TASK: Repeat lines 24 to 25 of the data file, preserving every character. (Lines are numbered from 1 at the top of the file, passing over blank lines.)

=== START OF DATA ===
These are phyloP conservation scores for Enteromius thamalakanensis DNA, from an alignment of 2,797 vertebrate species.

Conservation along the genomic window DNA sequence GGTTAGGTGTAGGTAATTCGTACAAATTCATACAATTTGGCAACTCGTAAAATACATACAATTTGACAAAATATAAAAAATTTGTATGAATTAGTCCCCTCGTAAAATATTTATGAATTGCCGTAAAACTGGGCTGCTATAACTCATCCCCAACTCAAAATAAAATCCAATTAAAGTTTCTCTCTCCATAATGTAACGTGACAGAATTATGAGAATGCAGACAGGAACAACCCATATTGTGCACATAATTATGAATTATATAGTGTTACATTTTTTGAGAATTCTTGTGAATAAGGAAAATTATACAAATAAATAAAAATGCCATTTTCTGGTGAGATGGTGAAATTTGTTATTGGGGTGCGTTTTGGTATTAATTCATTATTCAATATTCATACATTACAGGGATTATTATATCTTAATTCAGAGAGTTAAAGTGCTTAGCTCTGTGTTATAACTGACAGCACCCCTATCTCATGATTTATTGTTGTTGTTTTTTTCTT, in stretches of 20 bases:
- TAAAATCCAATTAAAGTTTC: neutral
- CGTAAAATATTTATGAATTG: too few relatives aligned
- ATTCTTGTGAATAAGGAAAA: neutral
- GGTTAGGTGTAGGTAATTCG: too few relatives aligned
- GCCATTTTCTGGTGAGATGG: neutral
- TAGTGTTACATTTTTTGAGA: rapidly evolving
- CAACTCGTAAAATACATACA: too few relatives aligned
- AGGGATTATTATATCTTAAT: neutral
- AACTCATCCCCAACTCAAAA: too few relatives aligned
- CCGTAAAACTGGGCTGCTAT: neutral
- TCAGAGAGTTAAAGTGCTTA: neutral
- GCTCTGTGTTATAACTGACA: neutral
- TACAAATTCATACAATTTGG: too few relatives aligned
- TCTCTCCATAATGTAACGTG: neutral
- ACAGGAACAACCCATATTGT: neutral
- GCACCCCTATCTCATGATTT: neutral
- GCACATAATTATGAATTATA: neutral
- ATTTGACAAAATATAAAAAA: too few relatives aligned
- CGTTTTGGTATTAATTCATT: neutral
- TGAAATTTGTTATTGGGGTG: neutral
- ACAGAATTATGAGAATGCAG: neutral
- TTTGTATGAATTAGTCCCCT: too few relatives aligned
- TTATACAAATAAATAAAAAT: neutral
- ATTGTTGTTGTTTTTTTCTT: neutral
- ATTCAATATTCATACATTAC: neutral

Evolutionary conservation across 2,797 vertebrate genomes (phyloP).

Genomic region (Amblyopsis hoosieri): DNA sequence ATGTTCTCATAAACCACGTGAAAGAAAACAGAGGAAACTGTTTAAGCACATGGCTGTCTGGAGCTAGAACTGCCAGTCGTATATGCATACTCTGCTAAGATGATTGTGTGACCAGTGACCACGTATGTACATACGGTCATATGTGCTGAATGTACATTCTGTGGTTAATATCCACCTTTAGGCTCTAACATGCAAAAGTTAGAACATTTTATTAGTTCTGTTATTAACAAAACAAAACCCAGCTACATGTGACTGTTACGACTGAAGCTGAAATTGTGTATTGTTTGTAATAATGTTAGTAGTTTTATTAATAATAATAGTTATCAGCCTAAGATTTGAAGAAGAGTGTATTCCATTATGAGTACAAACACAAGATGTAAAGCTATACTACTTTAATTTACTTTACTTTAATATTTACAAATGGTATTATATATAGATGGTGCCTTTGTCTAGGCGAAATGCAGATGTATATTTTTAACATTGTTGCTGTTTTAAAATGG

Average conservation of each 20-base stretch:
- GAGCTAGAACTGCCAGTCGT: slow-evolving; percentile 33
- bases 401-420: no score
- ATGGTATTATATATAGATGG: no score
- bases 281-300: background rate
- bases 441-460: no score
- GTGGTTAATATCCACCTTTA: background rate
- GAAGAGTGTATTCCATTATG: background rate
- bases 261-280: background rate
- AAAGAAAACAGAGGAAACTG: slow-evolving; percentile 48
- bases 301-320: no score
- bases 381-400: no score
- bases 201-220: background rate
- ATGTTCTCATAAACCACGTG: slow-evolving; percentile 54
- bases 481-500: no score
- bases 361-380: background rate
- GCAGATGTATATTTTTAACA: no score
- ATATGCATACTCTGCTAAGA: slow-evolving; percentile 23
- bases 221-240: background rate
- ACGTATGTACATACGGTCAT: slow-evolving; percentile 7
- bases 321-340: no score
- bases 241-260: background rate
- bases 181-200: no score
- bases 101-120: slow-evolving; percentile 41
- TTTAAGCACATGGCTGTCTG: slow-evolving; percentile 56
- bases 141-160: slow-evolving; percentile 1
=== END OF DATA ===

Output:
- TTTGTATGAATTAGTCCCCT: too few relatives aligned
- TTATACAAATAAATAAAAAT: neutral